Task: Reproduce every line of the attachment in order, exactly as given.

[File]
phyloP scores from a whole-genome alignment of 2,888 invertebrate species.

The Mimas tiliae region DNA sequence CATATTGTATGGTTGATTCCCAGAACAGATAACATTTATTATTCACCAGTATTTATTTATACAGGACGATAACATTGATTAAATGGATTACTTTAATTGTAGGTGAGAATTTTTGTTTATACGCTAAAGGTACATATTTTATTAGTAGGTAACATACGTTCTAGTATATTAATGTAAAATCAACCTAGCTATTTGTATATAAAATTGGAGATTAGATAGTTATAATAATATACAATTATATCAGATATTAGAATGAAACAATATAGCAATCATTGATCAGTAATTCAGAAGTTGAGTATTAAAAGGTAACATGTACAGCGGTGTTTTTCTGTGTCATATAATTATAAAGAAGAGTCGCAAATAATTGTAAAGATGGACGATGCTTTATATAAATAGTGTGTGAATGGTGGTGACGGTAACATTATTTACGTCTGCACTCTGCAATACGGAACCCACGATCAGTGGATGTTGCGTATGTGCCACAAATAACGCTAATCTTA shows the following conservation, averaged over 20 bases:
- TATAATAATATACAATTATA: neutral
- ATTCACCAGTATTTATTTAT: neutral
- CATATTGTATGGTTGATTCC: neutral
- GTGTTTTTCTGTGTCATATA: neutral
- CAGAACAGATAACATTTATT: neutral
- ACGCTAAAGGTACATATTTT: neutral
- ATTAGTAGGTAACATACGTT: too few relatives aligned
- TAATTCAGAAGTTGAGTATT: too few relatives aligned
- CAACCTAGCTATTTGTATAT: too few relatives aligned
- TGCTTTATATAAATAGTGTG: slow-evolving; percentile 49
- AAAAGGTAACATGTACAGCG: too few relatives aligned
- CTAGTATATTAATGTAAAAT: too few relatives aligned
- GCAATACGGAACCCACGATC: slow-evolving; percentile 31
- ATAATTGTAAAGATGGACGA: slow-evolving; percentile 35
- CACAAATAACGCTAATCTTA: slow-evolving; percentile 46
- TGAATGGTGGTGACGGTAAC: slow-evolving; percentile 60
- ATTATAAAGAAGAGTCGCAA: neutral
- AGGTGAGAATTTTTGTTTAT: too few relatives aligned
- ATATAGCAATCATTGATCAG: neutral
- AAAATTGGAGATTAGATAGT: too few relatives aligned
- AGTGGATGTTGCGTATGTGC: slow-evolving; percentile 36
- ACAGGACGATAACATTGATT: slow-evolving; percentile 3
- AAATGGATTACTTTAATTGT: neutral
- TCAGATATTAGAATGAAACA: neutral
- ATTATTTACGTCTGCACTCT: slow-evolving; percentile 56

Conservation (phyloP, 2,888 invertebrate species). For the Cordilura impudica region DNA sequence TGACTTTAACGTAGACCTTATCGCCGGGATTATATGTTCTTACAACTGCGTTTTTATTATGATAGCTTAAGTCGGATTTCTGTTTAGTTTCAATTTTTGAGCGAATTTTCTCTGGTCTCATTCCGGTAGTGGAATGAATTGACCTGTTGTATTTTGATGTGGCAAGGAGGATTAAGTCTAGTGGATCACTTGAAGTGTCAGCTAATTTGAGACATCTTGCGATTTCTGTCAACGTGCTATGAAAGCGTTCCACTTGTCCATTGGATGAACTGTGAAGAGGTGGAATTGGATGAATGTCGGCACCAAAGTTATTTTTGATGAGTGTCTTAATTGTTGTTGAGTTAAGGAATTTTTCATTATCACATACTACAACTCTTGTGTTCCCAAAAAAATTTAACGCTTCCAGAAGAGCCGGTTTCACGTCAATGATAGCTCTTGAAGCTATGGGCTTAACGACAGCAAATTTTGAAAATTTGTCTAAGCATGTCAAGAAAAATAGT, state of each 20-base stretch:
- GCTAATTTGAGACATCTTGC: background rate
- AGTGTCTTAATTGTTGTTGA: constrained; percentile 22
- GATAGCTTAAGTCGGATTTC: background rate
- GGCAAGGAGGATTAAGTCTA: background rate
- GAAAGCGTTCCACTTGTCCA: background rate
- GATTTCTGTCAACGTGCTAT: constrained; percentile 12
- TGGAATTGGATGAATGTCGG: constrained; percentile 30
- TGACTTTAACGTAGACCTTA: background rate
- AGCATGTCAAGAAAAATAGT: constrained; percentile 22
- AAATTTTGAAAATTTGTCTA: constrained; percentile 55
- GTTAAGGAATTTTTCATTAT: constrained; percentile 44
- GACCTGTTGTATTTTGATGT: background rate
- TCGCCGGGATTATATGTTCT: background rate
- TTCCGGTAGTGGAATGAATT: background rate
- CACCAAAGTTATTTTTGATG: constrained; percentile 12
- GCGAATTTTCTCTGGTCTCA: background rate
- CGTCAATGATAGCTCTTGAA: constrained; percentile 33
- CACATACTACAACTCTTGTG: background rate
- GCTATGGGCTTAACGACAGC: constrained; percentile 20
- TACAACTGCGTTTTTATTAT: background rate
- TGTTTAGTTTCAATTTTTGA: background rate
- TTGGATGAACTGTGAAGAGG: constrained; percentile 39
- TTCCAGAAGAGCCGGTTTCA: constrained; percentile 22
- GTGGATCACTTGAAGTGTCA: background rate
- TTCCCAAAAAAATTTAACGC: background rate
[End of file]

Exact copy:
phyloP scores from a whole-genome alignment of 2,888 invertebrate species.

The Mimas tiliae region DNA sequence CATATTGTATGGTTGATTCCCAGAACAGATAACATTTATTATTCACCAGTATTTATTTATACAGGACGATAACATTGATTAAATGGATTACTTTAATTGTAGGTGAGAATTTTTGTTTATACGCTAAAGGTACATATTTTATTAGTAGGTAACATACGTTCTAGTATATTAATGTAAAATCAACCTAGCTATTTGTATATAAAATTGGAGATTAGATAGTTATAATAATATACAATTATATCAGATATTAGAATGAAACAATATAGCAATCATTGATCAGTAATTCAGAAGTTGAGTATTAAAAGGTAACATGTACAGCGGTGTTTTTCTGTGTCATATAATTATAAAGAAGAGTCGCAAATAATTGTAAAGATGGACGATGCTTTATATAAATAGTGTGTGAATGGTGGTGACGGTAACATTATTTACGTCTGCACTCTGCAATACGGAACCCACGATCAGTGGATGTTGCGTATGTGCCACAAATAACGCTAATCTTA shows the following conservation, averaged over 20 bases:
- TATAATAATATACAATTATA: neutral
- ATTCACCAGTATTTATTTAT: neutral
- CATATTGTATGGTTGATTCC: neutral
- GTGTTTTTCTGTGTCATATA: neutral
- CAGAACAGATAACATTTATT: neutral
- ACGCTAAAGGTACATATTTT: neutral
- ATTAGTAGGTAACATACGTT: too few relatives aligned
- TAATTCAGAAGTTGAGTATT: too few relatives aligned
- CAACCTAGCTATTTGTATAT: too few relatives aligned
- TGCTTTATATAAATAGTGTG: slow-evolving; percentile 49
- AAAAGGTAACATGTACAGCG: too few relatives aligned
- CTAGTATATTAATGTAAAAT: too few relatives aligned
- GCAATACGGAACCCACGATC: slow-evolving; percentile 31
- ATAATTGTAAAGATGGACGA: slow-evolving; percentile 35
- CACAAATAACGCTAATCTTA: slow-evolving; percentile 46
- TGAATGGTGGTGACGGTAAC: slow-evolving; percentile 60
- ATTATAAAGAAGAGTCGCAA: neutral
- AGGTGAGAATTTTTGTTTAT: too few relatives aligned
- ATATAGCAATCATTGATCAG: neutral
- AAAATTGGAGATTAGATAGT: too few relatives aligned
- AGTGGATGTTGCGTATGTGC: slow-evolving; percentile 36
- ACAGGACGATAACATTGATT: slow-evolving; percentile 3
- AAATGGATTACTTTAATTGT: neutral
- TCAGATATTAGAATGAAACA: neutral
- ATTATTTACGTCTGCACTCT: slow-evolving; percentile 56

Conservation (phyloP, 2,888 invertebrate species). For the Cordilura impudica region DNA sequence TGACTTTAACGTAGACCTTATCGCCGGGATTATATGTTCTTACAACTGCGTTTTTATTATGATAGCTTAAGTCGGATTTCTGTTTAGTTTCAATTTTTGAGCGAATTTTCTCTGGTCTCATTCCGGTAGTGGAATGAATTGACCTGTTGTATTTTGATGTGGCAAGGAGGATTAAGTCTAGTGGATCACTTGAAGTGTCAGCTAATTTGAGACATCTTGCGATTTCTGTCAACGTGCTATGAAAGCGTTCCACTTGTCCATTGGATGAACTGTGAAGAGGTGGAATTGGATGAATGTCGGCACCAAAGTTATTTTTGATGAGTGTCTTAATTGTTGTTGAGTTAAGGAATTTTTCATTATCACATACTACAACTCTTGTGTTCCCAAAAAAATTTAACGCTTCCAGAAGAGCCGGTTTCACGTCAATGATAGCTCTTGAAGCTATGGGCTTAACGACAGCAAATTTTGAAAATTTGTCTAAGCATGTCAAGAAAAATAGT, state of each 20-base stretch:
- GCTAATTTGAGACATCTTGC: background rate
- AGTGTCTTAATTGTTGTTGA: constrained; percentile 22
- GATAGCTTAAGTCGGATTTC: background rate
- GGCAAGGAGGATTAAGTCTA: background rate
- GAAAGCGTTCCACTTGTCCA: background rate
- GATTTCTGTCAACGTGCTAT: constrained; percentile 12
- TGGAATTGGATGAATGTCGG: constrained; percentile 30
- TGACTTTAACGTAGACCTTA: background rate
- AGCATGTCAAGAAAAATAGT: constrained; percentile 22
- AAATTTTGAAAATTTGTCTA: constrained; percentile 55
- GTTAAGGAATTTTTCATTAT: constrained; percentile 44
- GACCTGTTGTATTTTGATGT: background rate
- TCGCCGGGATTATATGTTCT: background rate
- TTCCGGTAGTGGAATGAATT: background rate
- CACCAAAGTTATTTTTGATG: constrained; percentile 12
- GCGAATTTTCTCTGGTCTCA: background rate
- CGTCAATGATAGCTCTTGAA: constrained; percentile 33
- CACATACTACAACTCTTGTG: background rate
- GCTATGGGCTTAACGACAGC: constrained; percentile 20
- TACAACTGCGTTTTTATTAT: background rate
- TGTTTAGTTTCAATTTTTGA: background rate
- TTGGATGAACTGTGAAGAGG: constrained; percentile 39
- TTCCAGAAGAGCCGGTTTCA: constrained; percentile 22
- GTGGATCACTTGAAGTGTCA: background rate
- TTCCCAAAAAAATTTAACGC: background rate